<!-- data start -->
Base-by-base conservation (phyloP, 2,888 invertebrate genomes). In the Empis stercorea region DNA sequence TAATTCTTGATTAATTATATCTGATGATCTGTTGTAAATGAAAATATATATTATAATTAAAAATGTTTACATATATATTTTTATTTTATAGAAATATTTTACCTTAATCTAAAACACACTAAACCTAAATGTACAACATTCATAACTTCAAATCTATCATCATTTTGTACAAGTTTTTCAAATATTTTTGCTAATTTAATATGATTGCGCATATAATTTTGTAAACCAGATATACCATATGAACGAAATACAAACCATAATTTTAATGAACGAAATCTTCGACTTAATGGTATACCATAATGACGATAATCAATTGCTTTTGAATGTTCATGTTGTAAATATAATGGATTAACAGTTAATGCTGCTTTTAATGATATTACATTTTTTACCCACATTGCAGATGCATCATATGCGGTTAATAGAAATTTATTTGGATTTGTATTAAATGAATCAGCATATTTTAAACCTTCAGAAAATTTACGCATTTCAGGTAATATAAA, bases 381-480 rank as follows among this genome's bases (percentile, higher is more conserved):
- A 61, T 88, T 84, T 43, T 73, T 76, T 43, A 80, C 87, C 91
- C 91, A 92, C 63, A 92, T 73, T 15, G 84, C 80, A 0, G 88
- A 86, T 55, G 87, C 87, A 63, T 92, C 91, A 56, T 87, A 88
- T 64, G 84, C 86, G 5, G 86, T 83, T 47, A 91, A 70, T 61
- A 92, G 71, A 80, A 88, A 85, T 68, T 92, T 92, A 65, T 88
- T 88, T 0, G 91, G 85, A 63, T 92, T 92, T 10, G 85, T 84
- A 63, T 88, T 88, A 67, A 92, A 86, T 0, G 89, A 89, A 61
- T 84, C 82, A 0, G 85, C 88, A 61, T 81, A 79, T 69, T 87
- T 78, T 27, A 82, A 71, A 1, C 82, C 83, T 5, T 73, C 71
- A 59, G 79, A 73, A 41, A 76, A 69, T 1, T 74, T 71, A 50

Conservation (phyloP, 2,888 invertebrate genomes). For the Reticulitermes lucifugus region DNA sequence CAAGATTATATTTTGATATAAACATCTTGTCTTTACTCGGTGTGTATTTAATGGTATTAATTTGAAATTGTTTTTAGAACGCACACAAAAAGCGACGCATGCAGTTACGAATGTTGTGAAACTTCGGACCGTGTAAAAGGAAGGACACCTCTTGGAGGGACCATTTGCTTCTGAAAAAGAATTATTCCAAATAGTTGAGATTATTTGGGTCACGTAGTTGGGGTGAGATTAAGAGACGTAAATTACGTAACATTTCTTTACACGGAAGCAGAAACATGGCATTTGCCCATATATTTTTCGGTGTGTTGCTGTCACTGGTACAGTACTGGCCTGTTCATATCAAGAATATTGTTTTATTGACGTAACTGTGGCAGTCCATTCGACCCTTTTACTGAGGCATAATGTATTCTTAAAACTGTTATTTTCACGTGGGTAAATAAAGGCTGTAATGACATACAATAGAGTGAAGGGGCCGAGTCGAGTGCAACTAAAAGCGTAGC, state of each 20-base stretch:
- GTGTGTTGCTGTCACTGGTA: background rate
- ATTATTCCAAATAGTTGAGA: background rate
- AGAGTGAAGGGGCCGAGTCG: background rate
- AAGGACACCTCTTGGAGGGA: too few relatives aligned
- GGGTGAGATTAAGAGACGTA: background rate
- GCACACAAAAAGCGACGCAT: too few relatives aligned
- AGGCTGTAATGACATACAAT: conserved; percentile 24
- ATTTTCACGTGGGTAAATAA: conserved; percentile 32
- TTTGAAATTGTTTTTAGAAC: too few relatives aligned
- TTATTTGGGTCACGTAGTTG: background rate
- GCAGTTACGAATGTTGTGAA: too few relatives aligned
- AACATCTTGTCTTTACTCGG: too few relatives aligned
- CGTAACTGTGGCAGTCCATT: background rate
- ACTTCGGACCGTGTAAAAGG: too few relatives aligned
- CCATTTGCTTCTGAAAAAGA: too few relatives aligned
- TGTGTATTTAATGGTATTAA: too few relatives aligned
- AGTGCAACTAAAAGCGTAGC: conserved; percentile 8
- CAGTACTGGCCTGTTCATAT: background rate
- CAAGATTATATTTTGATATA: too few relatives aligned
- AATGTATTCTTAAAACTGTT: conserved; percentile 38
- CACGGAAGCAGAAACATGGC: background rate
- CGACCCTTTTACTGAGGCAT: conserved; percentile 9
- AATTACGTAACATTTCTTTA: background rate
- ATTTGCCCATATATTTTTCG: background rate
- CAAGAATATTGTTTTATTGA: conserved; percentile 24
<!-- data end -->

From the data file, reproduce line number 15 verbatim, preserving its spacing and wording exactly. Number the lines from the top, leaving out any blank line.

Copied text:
- AGAGTGAAGGGGCCGAGTCG: background rate